Given the above these tweets should not be a surprise.  

Quoted without comment, so they may speak in their own voice. That said, I have had many of these things happen to me too.  

My own tweets.



I am a faculty member at College of DuPage in Glenn Ellyn Illinois. After teaching a developmental math class I wanted a place to warm up my breakfast burrito.   Rather than walking down to the adjunct faculty center, I went into one of the faculty lounges around campus.  Adjunct faculty are of course allowed to use those in case anyone is wondering.   


I swiped my faculty ID.  Then as soon as I come through the door a campus police officer that was in the room gets up and pushes back from the table.  At the same time, he reaches for his gun.  Just like something out of an old western.  He did not un holster it.   Then looking down, like he knew what he did was wrong he walked out.    No words were exchanged.  I didn’t bang on the door.  I didn’t do anything but swipe my ID to enter a room I am authorized to enter.  If that officer hadn’t had self-control I could be dead right now for being #BlackOnCampus.



My path to a MS was long and circuitous.   I attended schools on a non-degree seeking basis in part because I value the education itself but also as a try out for being there for a PhD and to build up my own credentials.   A PhD is a commitment of many years maybe as many as 10.    In larger Physics programs it is not uncommon for graduate students and undergraduate students to not mix much outside of advanced physics courses.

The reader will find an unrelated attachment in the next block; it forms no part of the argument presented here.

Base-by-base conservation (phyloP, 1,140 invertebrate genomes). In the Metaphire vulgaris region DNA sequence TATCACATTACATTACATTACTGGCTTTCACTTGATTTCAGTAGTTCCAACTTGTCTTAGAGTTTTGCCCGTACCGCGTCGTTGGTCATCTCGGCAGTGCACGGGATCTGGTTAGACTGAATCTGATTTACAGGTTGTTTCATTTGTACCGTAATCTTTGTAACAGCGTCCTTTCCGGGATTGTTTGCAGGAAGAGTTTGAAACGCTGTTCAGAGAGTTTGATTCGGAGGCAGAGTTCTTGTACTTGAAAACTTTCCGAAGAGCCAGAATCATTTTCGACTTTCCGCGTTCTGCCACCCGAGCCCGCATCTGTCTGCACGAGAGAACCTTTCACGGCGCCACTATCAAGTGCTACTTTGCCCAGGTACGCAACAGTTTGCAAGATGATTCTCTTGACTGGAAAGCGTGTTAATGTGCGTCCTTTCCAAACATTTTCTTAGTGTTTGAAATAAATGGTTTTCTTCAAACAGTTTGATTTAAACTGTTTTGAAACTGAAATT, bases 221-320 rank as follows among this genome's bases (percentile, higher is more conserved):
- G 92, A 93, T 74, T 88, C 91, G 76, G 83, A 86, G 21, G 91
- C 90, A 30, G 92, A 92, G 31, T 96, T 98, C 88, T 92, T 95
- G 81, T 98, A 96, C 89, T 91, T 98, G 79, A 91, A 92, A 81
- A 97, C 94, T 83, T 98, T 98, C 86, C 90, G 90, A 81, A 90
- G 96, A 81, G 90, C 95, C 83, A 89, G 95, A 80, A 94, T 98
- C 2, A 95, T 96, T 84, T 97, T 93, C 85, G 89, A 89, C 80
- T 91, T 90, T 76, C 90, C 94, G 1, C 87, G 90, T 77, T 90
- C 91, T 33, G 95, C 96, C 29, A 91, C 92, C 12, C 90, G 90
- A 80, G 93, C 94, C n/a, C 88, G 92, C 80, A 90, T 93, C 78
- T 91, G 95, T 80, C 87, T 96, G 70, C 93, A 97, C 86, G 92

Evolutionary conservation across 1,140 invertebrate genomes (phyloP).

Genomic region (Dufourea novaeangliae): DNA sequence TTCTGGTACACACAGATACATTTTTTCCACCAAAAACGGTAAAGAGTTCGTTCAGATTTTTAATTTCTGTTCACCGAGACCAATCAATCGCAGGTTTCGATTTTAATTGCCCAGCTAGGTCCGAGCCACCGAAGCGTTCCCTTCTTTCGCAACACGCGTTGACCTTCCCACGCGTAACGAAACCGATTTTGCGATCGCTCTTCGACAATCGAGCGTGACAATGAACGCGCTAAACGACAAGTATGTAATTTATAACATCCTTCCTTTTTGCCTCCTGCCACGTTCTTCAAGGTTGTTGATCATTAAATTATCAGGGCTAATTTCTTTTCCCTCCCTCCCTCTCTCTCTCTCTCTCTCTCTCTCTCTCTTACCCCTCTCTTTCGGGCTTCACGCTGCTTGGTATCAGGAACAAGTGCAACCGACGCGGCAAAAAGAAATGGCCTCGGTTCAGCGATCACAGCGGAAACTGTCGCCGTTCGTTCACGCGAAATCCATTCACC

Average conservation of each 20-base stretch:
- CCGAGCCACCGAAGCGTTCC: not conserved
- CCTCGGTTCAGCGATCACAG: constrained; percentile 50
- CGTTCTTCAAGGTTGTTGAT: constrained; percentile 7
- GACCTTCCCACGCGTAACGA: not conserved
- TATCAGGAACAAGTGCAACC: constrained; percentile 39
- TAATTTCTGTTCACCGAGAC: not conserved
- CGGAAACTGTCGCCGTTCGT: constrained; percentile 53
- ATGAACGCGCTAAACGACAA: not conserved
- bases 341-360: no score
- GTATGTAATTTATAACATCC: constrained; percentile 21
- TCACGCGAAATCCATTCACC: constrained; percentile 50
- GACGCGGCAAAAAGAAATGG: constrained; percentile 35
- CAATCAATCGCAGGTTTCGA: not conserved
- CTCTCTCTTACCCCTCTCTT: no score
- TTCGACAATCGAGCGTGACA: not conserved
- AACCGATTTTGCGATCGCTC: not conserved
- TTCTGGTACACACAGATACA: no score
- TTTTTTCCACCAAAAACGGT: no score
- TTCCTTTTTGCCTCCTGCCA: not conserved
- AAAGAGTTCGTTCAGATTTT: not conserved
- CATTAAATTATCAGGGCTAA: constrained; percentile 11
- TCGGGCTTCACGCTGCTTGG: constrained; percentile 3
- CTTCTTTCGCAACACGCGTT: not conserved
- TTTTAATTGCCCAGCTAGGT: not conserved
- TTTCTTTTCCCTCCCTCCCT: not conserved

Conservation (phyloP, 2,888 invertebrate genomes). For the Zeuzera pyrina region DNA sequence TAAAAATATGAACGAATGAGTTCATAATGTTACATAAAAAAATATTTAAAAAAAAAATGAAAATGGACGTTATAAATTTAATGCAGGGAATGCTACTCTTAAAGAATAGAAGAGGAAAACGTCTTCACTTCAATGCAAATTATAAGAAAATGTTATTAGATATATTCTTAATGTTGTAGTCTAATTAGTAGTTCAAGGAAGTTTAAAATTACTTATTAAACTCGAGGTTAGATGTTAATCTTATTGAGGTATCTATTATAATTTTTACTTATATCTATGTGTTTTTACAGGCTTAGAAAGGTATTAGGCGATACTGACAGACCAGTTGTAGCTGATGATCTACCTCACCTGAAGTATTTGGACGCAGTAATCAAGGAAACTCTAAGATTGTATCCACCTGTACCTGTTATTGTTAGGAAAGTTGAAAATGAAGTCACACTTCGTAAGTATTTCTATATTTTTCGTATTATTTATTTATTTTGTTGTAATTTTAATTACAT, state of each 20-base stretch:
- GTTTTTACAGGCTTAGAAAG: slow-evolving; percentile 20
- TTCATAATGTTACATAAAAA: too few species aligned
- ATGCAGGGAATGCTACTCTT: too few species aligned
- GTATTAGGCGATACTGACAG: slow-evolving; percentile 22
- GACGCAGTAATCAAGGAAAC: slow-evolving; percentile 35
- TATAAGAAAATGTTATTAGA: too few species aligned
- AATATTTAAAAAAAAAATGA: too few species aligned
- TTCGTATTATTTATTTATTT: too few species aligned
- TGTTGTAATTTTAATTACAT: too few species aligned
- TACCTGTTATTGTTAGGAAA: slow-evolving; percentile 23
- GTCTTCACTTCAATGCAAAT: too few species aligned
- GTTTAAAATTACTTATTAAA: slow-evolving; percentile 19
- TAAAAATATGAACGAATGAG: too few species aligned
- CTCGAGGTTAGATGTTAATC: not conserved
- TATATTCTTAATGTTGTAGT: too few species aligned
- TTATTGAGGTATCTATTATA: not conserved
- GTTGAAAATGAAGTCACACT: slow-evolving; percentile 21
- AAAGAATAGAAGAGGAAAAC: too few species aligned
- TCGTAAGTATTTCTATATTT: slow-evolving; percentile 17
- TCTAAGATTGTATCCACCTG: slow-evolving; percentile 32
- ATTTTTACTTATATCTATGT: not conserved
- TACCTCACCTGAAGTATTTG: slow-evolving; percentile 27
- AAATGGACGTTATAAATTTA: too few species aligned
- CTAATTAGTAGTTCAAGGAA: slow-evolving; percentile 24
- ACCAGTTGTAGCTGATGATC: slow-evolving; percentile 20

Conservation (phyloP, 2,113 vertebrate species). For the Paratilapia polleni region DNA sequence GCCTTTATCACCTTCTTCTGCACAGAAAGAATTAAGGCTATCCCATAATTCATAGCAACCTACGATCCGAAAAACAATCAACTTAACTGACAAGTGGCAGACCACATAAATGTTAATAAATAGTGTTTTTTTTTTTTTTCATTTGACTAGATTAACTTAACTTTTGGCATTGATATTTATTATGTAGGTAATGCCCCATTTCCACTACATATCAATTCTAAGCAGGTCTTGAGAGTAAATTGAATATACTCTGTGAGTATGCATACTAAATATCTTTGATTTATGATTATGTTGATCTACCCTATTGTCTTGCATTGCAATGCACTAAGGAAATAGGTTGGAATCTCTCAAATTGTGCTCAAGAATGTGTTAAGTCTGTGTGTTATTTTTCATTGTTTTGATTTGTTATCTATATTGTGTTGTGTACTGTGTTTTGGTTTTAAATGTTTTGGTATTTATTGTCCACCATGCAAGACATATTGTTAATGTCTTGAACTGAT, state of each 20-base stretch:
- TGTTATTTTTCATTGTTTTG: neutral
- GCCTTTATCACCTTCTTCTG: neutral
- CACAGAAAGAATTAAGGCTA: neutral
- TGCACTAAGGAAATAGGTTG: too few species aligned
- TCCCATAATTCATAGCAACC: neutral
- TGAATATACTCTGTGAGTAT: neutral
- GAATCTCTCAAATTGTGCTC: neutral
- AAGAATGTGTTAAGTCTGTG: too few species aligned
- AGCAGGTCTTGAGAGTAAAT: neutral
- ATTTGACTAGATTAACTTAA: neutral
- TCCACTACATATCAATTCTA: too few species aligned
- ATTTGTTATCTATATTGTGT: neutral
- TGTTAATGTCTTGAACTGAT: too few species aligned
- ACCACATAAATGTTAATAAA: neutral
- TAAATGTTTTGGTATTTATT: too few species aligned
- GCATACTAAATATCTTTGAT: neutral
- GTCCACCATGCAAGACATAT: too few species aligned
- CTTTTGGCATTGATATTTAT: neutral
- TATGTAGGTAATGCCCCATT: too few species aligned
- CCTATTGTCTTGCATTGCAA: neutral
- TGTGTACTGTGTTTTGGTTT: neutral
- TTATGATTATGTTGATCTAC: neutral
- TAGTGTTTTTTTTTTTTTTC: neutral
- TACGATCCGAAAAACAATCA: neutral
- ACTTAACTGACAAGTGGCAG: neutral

Then I went to DePaul University and let me say that mostly most of the time there were no problems.  However, there were times when undergraduate students I knew well and who I knew respected my knowledge would be surprised that I knew something that they had learned in class.  There were plenty of times they informed me of things I did not know.  Say things based on research they had done.  I’m talking about things that are part of any reputable physics curriculum.    I am not saying those people were racist… but it was interesting that they did not realize that of course I knew such things.  I told one just that once and they felt hurt by it.   I told someone I have a Bachelor’s degree already of course I know Schrodinger’s equation (or something like that) and they felt hurt now that’s #BlackOnCampus.



This story is as old as the hills.  Basically I spent a lot of time with one particular ethnic white female student.   I calculate it was about 3000 hours in the space of eight months. (Three Gulf War I’s  or four years of marriage with 15 hours of non-sleeping time together per week.  Not sure which comparison is more apt.)  Most of the time studying, some of it in a group.  A not insignificant amount of it was just us working on our studies and passing the time.  There were times we would take a break for coffee or to get something to eat.  Walking a few blocks got a dirty look or two.   The classic assumption if a third white person was with us that she was there with them and I just happened to walk in the door at about the same time. Being surprised pleasantly by who accepted the idea of us being “us” to any degree and disappointed by who was hostile to it.   That relationship didn’t / hasn’t work/ed out for a number of reasons but the hostility was notable.